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South Africa’s agriculture sector

April 1, 2020
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Why this is important to Wisconsin businesses: Although the country is home to one of the most vibrant and diverse agricultural sectors in Africa, and is a net exporter, production and investment in capital assets have been declining.

South Africa has one of the most vibrant and diverse agricultural sectors in Africa. The sector consists of well-developed commercial farming systems, co-ops in large estates and subsistence production in rural areas. There are approximately 32,000 commercial farmers, who produce 80% of the country’s agricultural value. According to AgriSETA, 80% of the land in South Africa is used for agriculture, but only 12% is suitable for rain-fed crop production and the rest is suitable for livestock grazing. Agriculture activities in South Africa include crop production, animal production, horticulture, aquaculture, dairy farming, game ranching and beekeeping. Every one of the nine provinces engages in at least two agriculture activities in a major way.

The country is a net exporter of agricultural products. The Economic Review of South African Agriculture reported that the total estimated value of agricultural products exported by South Africa was $6 billion USD during the 2018-2019 season. The value of exports increased by 4.6% from the previous cropping season. The country also imports agricultural products; the estimated value of imports for the 2018-19 cropping season was $4 billion USD, an increase of 0.5% from the 2017-18 cropping season.

The agriculture sector is highly mechanized, fueled by increased awareness of mechanization and increased government subsidies for farm machinery. Although some implements are produced domestically, a range of agricultural machinery and implements used for production are imported from Europe, the U.S., South America and Japan.  Commercial farmers view mechanization as key to improved profits and long-term sustainability in commercial farming.

A World Bank report revealed that only 5% of South African workers are employed in agriculture, and the proportion has been decreasing. Investments in capital assets are also declining: According to the Economic Review of South African Agriculture, machinery and implements represent 15.2% of capital assets in the agriculture sector. In comparison to other African countries, South Africa has the largest tractor market share; however, tractor sales declined significantly in 2019 due to drought conditions and are expected to be slow again in the 2020 season.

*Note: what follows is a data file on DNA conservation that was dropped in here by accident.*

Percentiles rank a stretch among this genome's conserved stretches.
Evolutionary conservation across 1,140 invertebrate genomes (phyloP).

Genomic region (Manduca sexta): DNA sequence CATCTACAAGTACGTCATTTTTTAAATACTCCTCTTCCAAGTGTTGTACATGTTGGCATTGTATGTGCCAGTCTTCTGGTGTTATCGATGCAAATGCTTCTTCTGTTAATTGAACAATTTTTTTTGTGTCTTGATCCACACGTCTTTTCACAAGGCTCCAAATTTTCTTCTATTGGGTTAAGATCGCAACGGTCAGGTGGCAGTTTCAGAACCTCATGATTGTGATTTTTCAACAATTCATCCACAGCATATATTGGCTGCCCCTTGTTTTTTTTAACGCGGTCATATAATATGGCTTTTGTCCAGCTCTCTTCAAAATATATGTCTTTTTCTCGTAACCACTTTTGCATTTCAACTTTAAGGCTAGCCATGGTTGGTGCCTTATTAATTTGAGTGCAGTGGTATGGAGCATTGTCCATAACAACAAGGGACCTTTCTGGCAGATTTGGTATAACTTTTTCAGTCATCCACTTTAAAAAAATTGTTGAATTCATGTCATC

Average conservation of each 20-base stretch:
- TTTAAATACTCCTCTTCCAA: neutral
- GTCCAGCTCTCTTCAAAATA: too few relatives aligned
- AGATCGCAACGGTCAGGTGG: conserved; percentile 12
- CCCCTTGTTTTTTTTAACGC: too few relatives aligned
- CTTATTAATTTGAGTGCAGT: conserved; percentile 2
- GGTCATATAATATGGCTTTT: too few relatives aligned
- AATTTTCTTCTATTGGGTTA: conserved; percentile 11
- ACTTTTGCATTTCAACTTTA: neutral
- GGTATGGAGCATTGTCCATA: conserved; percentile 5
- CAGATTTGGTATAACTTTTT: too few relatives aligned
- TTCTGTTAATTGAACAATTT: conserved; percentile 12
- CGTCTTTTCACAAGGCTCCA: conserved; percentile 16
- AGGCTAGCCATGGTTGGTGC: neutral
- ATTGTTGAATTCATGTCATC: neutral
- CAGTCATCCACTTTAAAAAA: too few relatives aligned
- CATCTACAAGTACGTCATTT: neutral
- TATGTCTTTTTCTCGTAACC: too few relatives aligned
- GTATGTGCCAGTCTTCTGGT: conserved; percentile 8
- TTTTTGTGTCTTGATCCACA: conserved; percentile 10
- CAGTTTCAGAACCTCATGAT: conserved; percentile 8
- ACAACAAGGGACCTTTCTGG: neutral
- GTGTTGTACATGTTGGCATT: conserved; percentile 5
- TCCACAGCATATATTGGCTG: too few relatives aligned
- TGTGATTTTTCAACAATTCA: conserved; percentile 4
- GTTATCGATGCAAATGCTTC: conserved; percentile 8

The proportion of agricultural machinery and implements in total capital assets and investment in South Africa has been stable overall from 2014 to 2019. The value of total capital assets and investment gradually decreased during the five-year period, despite an increase during the 2016-17 cropping season. Gross investments in agriculture machinery and implements have also declined over the years. Uncertainty regarding land reform policies is presumed to be to blame for this disinvestment in the agriculture sector.

The contribution of agriculture to the economy is less than 10%, and this has been declining, as has been the economic contribution of agriculture across the entire African continent. In the South African context, contributing factors include trade liberalization, disinvestments in capital assets, globalization, changing consumer demands and preferences, and the shift from subsistence to commercially competent production. The COVID-19 pandemic brought new challenges to the agriculture sector, for example adversely affecting agricultural exports pursuant to border restrictions limiting access to the markets. In addition, the broader economic downturn has reduced the purchasing power of farmers.

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